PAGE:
We have long speculated that there are deep divisions within the SSPX and the sides are lining up both for and against the looming regularization of the Society. We need speculate no longer. Rorate has published a letter from Bishop Fellay, Superior General of the Society of Saint Pius X (FSSPX /SSPX), and the other two members of the General Council, First Assistant Fr. Niklaus Pfluger and Second Assistant Fr. Alain-Marc Nély. The letter is addressed to The Most Reverend Tissier de Mallerais, Williamson, and De Galarreta (aka the likely holdouts)
We only get to see one side of this conversation, but one can only surmise what must have been the contents of the missive the holdouts sent to Bishop Fellay. This letter is in response to some previous letter.
I reprint in part…
Menzingen, April 14, 2012
The Most Reverend Tissier de Mallerais, Williamson, and De Galarreta
Your collective letter addressed to the members of the General Council received our full attention. We thank you for your solicitude and charity. Allow us in our turn, with the same concern for justice and charity, to make the following observations.
First of all, the letter indeed mentions the gravity of the crisis gripping the Church and precisely analyzes the nature of the ambient errors that pullulate in the Church. Nonetheless, the description is marred by two defects in relation to the reality in the Church: it is lacking in a supernatural spirit and at the same time it lacks realism.
The description lacks a supernatural spirit. To read your letter, one seriously wonders if you still believe that the visible Church whose seat is at Rome is indeed the Church of Our Lord Jesus Christ, a Church horribly disfigured, to be sure, a planta pedis usque ad verticem capitis, but a Church that in spite of all still has as its head Our Lord Jesus Christ. One gets the impression that you have been so scandalized that you no longer accept that it can still be the true Church. For you, it would seem to be a question whether Benedict XVI is still the legitimate pope. And if he is, there is a question as to whether Jesus Christ can still speak through him. If the pope expresses a legitimate will concerning us which is good and which does not order anything contrary to the commandments of God, have we the right to neglect or to dismiss this will? Otherwise, on what principle do you base your actions? Do you not believe that if Our Lord commands us, He will also give us the means to carry on our work? Now, the pope has let us know that an abiding concern for the regularization of our situation for the good of the Church lies at the very heart of his pontificate, and also that he knew very well that it would be easier both for him and for us to leave things as they stand now. And so it is indeed a decided and legitimate will that he is expressing.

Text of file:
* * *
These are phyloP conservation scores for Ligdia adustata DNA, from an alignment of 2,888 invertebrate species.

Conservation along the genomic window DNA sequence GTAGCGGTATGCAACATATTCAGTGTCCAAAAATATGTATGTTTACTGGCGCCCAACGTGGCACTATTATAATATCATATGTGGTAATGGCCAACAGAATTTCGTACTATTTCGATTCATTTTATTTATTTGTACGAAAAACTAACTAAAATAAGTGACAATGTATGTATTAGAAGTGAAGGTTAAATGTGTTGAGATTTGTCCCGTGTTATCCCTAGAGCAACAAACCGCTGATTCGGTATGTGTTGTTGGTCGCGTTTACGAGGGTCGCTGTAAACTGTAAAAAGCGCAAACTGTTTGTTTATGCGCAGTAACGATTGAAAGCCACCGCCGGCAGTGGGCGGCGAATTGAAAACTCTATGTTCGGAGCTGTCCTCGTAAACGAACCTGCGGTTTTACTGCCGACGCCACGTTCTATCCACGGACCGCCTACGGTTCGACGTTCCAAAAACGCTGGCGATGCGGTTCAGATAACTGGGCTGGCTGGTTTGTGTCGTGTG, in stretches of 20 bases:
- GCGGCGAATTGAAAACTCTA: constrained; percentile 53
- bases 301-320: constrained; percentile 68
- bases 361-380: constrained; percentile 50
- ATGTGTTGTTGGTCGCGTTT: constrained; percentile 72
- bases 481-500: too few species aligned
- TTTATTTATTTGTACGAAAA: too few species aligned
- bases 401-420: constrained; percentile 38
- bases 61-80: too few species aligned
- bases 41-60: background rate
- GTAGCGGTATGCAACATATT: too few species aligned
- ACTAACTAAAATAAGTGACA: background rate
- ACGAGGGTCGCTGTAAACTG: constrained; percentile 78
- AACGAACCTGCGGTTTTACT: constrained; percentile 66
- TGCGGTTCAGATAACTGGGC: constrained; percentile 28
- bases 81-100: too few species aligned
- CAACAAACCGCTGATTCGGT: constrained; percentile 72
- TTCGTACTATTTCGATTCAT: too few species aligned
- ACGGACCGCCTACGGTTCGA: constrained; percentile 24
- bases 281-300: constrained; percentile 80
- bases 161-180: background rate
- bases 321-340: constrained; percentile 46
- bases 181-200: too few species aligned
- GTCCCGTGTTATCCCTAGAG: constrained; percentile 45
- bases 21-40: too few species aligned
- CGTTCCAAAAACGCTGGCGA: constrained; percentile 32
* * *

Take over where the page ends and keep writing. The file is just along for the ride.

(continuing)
With the attitude you recommend, no room is left for the Gideons or the Davids or for those who count on the Lord’s help. You reproach us with being naïve or fearful, but rather it is your vision of the Church that is too human, and even fatalistic. You see the dangers, the plots, the difficulties, but you no longer see the assistance of grace and of the Holy Ghost. If one grants that Divine Providence leads the affairs of men while safeguarding their liberty, it is also needful to admit that the gestures in our favor over the last several years are also under its guidance.
A few more key quotes before I recommend you read the whole thing. Bishop Fellay suggests that the holdouts are among those
“Within the Society, some are making the conciliar errors into super heresies, absolute evil, worse than anything, in the same way that the liberals have dogmatized this pastoral council. The evils are sufficiently dramatic; there is hardly any reason to exaggerate them further (cf. Roberto de Mattei, Une histoire jamais écrite, p. 22; Mgr. Gherardini, Un débat à ouvrir, p. 53, etc.).”
Then Bishop Fellay tells them that he has kept them out of this discussion purposefully because they are wearing there tin foil hats. I paraphrase of course.
You cannot know how your attitude these last months–quite different for each one of you–has been hard on us. It has kept the Superior General from communicating and sharing with you these weighty matters, in which he would have so willingly involved you had he not found himself before such a strong and passionate incomprehension.
The lines have clearly been drawn and they are not wholly unexpected. Certain people get used to and then come to prefer being separate. I think this is why the Pope is so insistent on resolving this now, for the good of souls.. I am most interested to see how the faithful line up.